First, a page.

It's no surprise that I am on the “Hell Yes!” train when it comes to promoting stylish and exciting world travel. Obviously, fashionable photo ops in front of historic landmarks is a plus, but before you close your browser muttering, “What a materialistic wench!” let me be the first to establish that solo traveling is about more than an Instagram brag journal. Traveling can be packed with inspirational, life changing experiences. It can leave you with new friends and a deeper appreciation for other people's culture, beliefs, and values. As long as you let it. Most importantly, we need to rid ourselves from the idea that travel is just travel. This is not a vacation. I haven't actually ever had a job with paid vacations. Travel is a profound experience to try a new vocation, new cuisine, new language, or a new lifestyle altogether different from the one you're forcing yourself to live now. For those that utterly content and have no wanderlust, I still love you!

I find that being unprepared though, can be a huge determent to fully experiencing a new and uncharted place. Can you really enjoy the scenery when you are out of money, out of underwear, and stranded without a flying clue how to manage a simple collect call? Have no fear. Seriously, travel fearlessly! With a little bit of planning and a lot freaking guts, you can make it around the world with a smile on your face and a pair of panties around your rear.

Coming To Terms


There is a lot to be said about changing your life purely for planning a life-changing experience. Before extracting that roller luggage from the basement, a conversation needs to be had and life as you know it requires reduction. My exact advice to you is converse with kindred spirits. Again, the key word here is kindred. No haters, no naysayers, no parents for right now, and definitely not your besties who have never left the country. I tried that year after year and all it takes is other complacent people to inspire further complacency on your part. Join a travel forum. Ask questions on your instagram posts or Twitter. Write a blog post about these secret fantasies of yours. The PG-13 ones. It took my boyfriend six months...half a year! Sometimes that's what it takes, but in the end a conversation can have the power of a civil movement. So start. Feel it out, then see if it's right for you. Once it is, time to sell your crap! The legwork of listing things on eBay, fashion apps, and Craigslist is enough to make a girl wanna stay home. Don't allow room for excuses. Make an appointment right now for a donation pickup so you don't even have to leave the house. This step is huge because its on the books, someone is coming, and now its time to evaluate the state of your consumerism over the last few years. Give away what you don't need, save what can fit in two bags, and sell the rest. It goes by superbly quickly and efficiently if you do this chore room by room like a ritual. I started with my closet and instantly knew I had to donate every single piece of shit that wasn't worth the tiny real estate in my carryon luggage, along with pieces that didn't fit or were pragmatic for travel. My bathroom was brimming with crap I didn't need like flat irons that barely heat up anymore, ten kinds of face cleansers, I mean really. All that can see its way out the door and into a home that otherwise couldn't afford it. I then attended some swap parties, sold books to a used book store, packed a box of cant-part-with investment wardrobe pieces and sentiments to go to my family for storage, and devised a plan to eat my way through a stocked pantry. Voila!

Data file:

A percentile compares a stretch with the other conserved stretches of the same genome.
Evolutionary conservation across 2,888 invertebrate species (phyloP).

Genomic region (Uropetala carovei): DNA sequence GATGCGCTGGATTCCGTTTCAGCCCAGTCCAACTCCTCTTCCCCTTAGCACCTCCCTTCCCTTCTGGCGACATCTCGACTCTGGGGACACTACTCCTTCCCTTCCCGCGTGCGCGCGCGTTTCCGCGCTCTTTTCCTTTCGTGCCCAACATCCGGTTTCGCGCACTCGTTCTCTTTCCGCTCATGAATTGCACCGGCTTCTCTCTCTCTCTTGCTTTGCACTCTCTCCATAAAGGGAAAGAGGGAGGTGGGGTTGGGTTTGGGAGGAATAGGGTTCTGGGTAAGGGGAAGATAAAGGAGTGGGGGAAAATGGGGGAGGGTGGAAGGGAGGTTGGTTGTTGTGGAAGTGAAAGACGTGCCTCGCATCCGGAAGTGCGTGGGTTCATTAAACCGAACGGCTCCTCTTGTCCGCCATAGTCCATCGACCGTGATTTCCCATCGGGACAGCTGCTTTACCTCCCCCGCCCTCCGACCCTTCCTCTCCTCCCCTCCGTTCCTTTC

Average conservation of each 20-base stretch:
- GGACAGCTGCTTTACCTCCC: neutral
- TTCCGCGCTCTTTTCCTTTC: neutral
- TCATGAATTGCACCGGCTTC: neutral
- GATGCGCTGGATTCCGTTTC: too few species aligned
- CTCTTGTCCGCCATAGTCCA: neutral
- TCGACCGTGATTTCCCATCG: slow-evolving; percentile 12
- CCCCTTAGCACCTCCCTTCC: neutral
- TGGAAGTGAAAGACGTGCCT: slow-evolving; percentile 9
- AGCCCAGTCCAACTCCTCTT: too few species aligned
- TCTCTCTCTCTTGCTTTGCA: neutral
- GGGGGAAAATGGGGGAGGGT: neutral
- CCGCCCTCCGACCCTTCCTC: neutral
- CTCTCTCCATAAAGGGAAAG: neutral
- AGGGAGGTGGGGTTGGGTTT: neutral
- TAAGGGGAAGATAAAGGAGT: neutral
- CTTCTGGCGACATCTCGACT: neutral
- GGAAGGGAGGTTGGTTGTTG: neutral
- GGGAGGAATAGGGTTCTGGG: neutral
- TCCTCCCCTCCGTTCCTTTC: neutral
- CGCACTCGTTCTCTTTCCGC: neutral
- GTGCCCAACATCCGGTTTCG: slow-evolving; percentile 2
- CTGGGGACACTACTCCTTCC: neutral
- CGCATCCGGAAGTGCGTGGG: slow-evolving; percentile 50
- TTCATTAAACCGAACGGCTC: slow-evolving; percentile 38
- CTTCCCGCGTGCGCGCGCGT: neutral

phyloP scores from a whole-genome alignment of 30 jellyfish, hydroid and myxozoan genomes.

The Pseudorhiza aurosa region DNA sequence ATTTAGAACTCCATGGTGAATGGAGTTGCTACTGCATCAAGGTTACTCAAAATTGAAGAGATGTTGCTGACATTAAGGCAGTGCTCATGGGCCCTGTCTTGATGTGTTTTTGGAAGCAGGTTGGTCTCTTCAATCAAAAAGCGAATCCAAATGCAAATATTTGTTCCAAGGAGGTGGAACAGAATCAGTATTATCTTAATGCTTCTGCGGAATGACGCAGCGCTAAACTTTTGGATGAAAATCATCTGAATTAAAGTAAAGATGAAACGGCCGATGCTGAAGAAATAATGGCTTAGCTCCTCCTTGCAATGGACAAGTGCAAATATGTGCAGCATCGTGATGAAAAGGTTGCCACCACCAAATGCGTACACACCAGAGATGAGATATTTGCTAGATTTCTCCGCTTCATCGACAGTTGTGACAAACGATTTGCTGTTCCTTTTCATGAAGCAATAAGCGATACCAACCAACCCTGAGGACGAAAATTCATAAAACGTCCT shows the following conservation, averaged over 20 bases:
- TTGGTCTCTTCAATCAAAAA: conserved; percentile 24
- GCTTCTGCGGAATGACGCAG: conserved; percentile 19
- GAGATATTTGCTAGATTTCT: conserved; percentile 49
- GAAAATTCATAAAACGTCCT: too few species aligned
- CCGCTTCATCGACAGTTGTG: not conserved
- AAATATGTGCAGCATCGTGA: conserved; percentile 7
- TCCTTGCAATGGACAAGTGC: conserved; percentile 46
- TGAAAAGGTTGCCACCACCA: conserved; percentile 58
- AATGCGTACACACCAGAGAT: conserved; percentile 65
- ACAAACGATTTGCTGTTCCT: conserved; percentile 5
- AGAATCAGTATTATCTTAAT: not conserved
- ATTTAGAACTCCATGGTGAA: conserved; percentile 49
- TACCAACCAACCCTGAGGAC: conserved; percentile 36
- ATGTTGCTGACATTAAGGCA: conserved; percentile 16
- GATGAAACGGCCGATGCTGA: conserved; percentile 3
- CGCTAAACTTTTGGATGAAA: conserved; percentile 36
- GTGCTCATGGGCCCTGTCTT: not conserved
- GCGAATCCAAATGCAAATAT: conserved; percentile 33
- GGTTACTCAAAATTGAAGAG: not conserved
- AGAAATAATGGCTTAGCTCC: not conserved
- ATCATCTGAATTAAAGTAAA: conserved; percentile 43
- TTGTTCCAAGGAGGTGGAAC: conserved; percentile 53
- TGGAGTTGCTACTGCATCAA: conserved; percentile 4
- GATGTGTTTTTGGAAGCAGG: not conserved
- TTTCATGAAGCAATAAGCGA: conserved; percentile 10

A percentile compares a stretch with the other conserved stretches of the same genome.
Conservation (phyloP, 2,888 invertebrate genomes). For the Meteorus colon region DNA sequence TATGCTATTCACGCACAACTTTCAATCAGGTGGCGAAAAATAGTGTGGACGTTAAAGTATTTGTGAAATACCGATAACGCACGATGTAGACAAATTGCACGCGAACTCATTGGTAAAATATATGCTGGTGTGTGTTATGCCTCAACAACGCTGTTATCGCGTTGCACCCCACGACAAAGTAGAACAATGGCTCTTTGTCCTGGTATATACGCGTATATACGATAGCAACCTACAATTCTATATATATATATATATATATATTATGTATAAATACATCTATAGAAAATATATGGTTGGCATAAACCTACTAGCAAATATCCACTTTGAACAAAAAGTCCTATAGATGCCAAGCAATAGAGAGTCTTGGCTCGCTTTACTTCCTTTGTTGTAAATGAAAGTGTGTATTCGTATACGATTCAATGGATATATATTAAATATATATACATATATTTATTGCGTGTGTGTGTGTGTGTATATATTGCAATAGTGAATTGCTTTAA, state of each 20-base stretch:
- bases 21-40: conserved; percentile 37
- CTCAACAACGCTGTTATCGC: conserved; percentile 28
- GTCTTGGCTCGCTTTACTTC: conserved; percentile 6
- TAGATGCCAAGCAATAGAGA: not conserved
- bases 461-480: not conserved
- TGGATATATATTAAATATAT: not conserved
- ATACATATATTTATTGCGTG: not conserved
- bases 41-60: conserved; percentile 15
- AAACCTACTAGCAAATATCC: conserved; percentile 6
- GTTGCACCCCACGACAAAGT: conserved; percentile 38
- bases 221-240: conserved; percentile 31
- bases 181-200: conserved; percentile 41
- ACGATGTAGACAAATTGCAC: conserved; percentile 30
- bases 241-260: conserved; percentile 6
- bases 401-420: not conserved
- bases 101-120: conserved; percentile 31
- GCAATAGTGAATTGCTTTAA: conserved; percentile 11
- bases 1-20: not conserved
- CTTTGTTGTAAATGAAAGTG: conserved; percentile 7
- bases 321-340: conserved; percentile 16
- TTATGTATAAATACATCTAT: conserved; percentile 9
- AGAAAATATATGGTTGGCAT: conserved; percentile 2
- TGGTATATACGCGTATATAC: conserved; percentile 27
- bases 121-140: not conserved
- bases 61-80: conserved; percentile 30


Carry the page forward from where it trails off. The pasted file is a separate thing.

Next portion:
Arranging Your Passport and Visas


So without further adieu, let's get down to business. First things first, get your ass to the nearest drugstore to get your passport photo. Seriously, don't leave this task until the last minute. There is nothing worse than having to reschedule all your awesome travel plans because you didn't factor in the processing time for your passports and visas. It is needless stress that will leave you in tears at the post office screaming, “BUT I LEAVE IN FOUR WEEKS!” I went through this, paid a hefty fee for expediting, and cannot allow myself to continue without begging you to learn from such a petty mistake. Passports take anywhere from 4-12 weeks, and cost about $130. Get yours now here. Like no joke, this is not for you to bookmark and do another time. I did that. Don't do that. You will miss your flight and try an Oscar winning performance to gain sympathy.

They don't give a crap.

Get it done.

Arranging visas is another excellent reason to sketch out your potential route. If you are planning a trip that is less than 30 days in any given country, you will more than likely not require a special visa. I am not the visa messenger, and I can only relay my own experience. So do your due diligence after mapping out a desired route. If you want my personal opinion, I live by the ethos of slow travel and free travel when possible. One way to accomplish both in a single swift is plan minimalist travel 90 days at a time. Most countries will take you in without purchasing a visa if you leave after 89 days, and you'll also absorb the locale instead of country hopping like frowned upon vacationing Americans stumbling onto many a promenade with fanny packs, hydration visors, and frothing map guides in tow.